on vacation you don’t escape torments, you just try to turn them off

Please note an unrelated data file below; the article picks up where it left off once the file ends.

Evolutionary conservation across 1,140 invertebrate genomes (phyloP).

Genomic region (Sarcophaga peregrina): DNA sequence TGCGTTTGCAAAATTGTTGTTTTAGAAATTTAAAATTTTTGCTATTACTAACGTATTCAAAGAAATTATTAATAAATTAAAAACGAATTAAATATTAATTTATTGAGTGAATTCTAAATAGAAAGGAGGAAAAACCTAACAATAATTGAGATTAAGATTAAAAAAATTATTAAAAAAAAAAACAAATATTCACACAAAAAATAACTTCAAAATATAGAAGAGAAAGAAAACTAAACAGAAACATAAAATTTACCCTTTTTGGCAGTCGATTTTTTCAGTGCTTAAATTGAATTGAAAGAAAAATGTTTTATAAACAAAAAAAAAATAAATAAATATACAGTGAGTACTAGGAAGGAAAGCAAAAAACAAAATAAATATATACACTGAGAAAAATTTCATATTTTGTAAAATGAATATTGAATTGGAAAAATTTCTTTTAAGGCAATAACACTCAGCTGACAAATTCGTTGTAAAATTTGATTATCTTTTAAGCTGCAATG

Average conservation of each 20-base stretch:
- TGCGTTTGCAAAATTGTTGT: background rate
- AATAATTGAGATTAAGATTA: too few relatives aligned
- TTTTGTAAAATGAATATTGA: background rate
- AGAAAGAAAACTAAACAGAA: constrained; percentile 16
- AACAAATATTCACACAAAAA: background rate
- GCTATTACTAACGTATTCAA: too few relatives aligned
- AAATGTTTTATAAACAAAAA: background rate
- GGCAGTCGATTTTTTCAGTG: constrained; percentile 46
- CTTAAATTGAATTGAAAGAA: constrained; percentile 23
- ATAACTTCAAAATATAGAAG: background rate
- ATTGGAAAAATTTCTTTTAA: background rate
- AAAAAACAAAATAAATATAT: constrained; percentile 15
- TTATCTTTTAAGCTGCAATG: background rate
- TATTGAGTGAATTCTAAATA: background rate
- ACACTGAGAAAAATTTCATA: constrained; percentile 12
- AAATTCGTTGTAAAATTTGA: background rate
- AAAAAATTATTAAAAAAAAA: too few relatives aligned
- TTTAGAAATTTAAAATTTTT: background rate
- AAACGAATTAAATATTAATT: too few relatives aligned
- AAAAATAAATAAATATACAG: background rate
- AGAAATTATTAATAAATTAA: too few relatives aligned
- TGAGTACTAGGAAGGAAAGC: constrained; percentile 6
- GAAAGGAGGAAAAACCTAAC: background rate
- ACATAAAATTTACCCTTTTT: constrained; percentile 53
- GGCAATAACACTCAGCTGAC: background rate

Rewrite this contentThe one that little Sophie and her father Calum spend in Turkey is not a terrible vacation, in fact, it is almost the opposite. It is both, depending on the moment and the perspective from which you look at it. It is a vacation that does reflect something: there are things from which it is not easy to run away, from which one does not run away. And yet, it is…A minimalist film only in appearance, After sun it is deceptively simple. Its great echoes are emotional, its impact beautifully deep, sensitive and harshly melancholic. In this father-daughter walk we see several layers revealed, those of our own memories, those of our own moments of recreation diluted in reality.Frankie Corio is Sophie in Charlotte Wells’ ‘Aftersun.’ – Photo: Sarah Makharine / MUBIA rug that tells a story, a rug that will unite two generations separated by life and its harshest corners. Paul Mescal is Calum Patterson, and for that tough role he was nominated for Best Actor at the 2023 Oscars. – Photo: Sarah Makharine / MUBIIn it, first-time director Charlotte Wells asks her audience to connect some emotional dots. They are trapped in the simple story of this vacation inspired (in part, not totally) by one that she herself lived as a child, with her father, in the nineties. Scottish, Wells subtly demands to go further than the surface. And she achieves it thanks to how she weaves her story and the performances that support it, of individual merit and of undoubted chemistry between the two, which reflects a complex bond, which is blood, which is family and which is more than that.“Why is it so strange, Dad, sometimes,” little Sophie (Frankie Corio) wonders about her father Calum (Paul Mescal), whom she sees from afar, doing tai chi movements. Most of the time he’s looking out for her, and the time they spend together isn’t one that bores her because they have a good time (she’s taught him to play billiards skillfully in the past, you can tell), but as the years go by, days he is feeling the fragile balance that comes with him, that accompanies him and that he struggles to keep at bay.Paul Mescal is Calum and Frankie Corio is Sophie, they are father and daughter in Charlotte Wells’ ‘Aftersun’. – Photo: Sarah Makharine / MUBIWithout knowing it, she is feeling that she also shares some of that fragility. But she allows herself to be the playful girl, that she asks, curious about what young people older than her are doing, wanting to be a little older to be part of it. And Sophie is not afraid to sing in front of more people a song that she likes, even if it is out of tune. (Losing My Religion from REM), even if her father, in that night of rancid attitude, preferred to leave her alone in the ritual they used to do together.At certain moments Calum’s gaze is lost in a deep place that he cannot explain to the little girl, he can barely explain it to himself, he barely survives it… He goes to his breathing exercises, to one or another cigarette when she has already fallen asleep.And everything, almost everything, is immortalized through a video camera 8. The texture of that 90s video record is part of this story.There’s undeniable chemistry and love between the Pattersons, but there’s something they’re not quite ready to share yet. – Photo: Sarah Makharine / MUBIThe father tries to control what overwhelms him and the girl, between the cracks of the sun and the good times, receives a bit of the voltage of an adult who carries the weight of her existence. Sophie is alert, intelligent; she is also a being who at a young age, with metaphorical clarity, describes the emptiness, the tiredness associated with depression. Envisioning her past and her future. Sharing something unknowingly. And upon hearing it, her father can’t help but react, “we came to have a good time,” she says, also trying to convince herself.No one can blame Sophie for not going along with her father even in tai chi exercises that sometimes make her look like a weirdo. – Photo: Sarah Makharine / MUBIWhen the holidays are over, Sophie returns home to Edinburgh, where she lives with her mother, where her father does not live. Calum explained why she during the trip: she never felt at home there. We don’t see her after saying goodbye to him, playful and with great affection, before boarding the flight. And he records it. Now, we see her again as an adult. Her experiencing things that she did not understand before, feeling emptiness that she can now understand better, without that making her existence easier.The film, which recently landed on MUBI Latin America, has enamored critics wherever it has premiered and will resonate in awards season (Paul Mescal was nominated for an Oscar). There is no need to take a look at this experience that from a vacation poses an existential generational X-ray.In her first film, Charlotte Wells managed to redefine vacation memories for several generations. – Photo: Emma McIntyre _ GETTY ImagesThe nineties mark, permeate; and if Blur’s music starts out festive and then becomes a bit distorted, it’s because this memory that seemed only joyful acquires other readings over time, looking at it from the future. Sophie is an adult too, Sophie looks back. She connects. She remembers the man who tried to teach her to protect herself from her, also the one who, out of beers, leaves her singing karaoke alone and then criticizes her singing.Unforgettable, sweet and shrewd, the little girl processes from her adult lens that memory of those days in the three-star hotel in Turkey. The memory from a more informed prism, the reading of small moments. and a version of Under Pressure of Queen and David Bowie that goes very deep. Time and a particularly intense dance floor reveal that she and her father try to weather the same torments.*Now available on MUBI.After sun – Photo: THE BAD and and more content about on vacation you don’t escape torments, you just try to turn them off